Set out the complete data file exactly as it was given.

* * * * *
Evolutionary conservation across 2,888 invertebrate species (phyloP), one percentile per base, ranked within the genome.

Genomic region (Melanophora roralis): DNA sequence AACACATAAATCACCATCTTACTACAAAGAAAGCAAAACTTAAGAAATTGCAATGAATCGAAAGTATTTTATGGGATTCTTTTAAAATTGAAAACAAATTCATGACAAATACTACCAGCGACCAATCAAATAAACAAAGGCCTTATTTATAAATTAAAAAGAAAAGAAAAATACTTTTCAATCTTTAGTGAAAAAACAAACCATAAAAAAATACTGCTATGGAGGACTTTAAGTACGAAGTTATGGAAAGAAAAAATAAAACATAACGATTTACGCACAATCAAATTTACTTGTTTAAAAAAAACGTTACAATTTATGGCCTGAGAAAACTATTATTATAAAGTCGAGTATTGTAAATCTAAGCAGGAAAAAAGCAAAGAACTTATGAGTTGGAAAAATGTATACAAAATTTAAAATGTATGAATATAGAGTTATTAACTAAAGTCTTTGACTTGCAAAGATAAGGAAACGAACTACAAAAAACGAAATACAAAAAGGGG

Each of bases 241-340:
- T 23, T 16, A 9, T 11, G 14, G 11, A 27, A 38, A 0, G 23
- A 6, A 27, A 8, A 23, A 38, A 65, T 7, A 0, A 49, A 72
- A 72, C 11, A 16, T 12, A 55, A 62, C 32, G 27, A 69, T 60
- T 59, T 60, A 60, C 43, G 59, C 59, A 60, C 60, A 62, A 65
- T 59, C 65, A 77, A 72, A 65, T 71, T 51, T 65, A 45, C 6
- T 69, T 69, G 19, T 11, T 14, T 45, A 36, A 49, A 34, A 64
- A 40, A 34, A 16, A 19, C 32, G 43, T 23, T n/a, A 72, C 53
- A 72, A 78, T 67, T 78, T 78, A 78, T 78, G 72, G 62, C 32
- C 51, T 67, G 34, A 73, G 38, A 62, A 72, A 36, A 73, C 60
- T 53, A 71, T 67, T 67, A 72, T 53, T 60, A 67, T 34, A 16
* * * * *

Evolutionary conservation across 2,888 invertebrate species (phyloP), one percentile per base, ranked within the genome.

Genomic region (Melanophora roralis): DNA sequence AACACATAAATCACCATCTTACTACAAAGAAAGCAAAACTTAAGAAATTGCAATGAATCGAAAGTATTTTATGGGATTCTTTTAAAATTGAAAACAAATTCATGACAAATACTACCAGCGACCAATCAAATAAACAAAGGCCTTATTTATAAATTAAAAAGAAAAGAAAAATACTTTTCAATCTTTAGTGAAAAAACAAACCATAAAAAAATACTGCTATGGAGGACTTTAAGTACGAAGTTATGGAAAGAAAAAATAAAACATAACGATTTACGCACAATCAAATTTACTTGTTTAAAAAAAACGTTACAATTTATGGCCTGAGAAAACTATTATTATAAAGTCGAGTATTGTAAATCTAAGCAGGAAAAAAGCAAAGAACTTATGAGTTGGAAAAATGTATACAAAATTTAAAATGTATGAATATAGAGTTATTAACTAAAGTCTTTGACTTGCAAAGATAAGGAAACGAACTACAAAAAACGAAATACAAAAAGGGG

Each of bases 241-340:
- T 23, T 16, A 9, T 11, G 14, G 11, A 27, A 38, A 0, G 23
- A 6, A 27, A 8, A 23, A 38, A 65, T 7, A 0, A 49, A 72
- A 72, C 11, A 16, T 12, A 55, A 62, C 32, G 27, A 69, T 60
- T 59, T 60, A 60, C 43, G 59, C 59, A 60, C 60, A 62, A 65
- T 59, C 65, A 77, A 72, A 65, T 71, T 51, T 65, A 45, C 6
- T 69, T 69, G 19, T 11, T 14, T 45, A 36, A 49, A 34, A 64
- A 40, A 34, A 16, A 19, C 32, G 43, T 23, T n/a, A 72, C 53
- A 72, A 78, T 67, T 78, T 78, A 78, T 78, G 72, G 62, C 32
- C 51, T 67, G 34, A 73, G 38, A 62, A 72, A 36, A 73, C 60
- T 53, A 71, T 67, T 67, A 72, T 53, T 60, A 67, T 34, A 16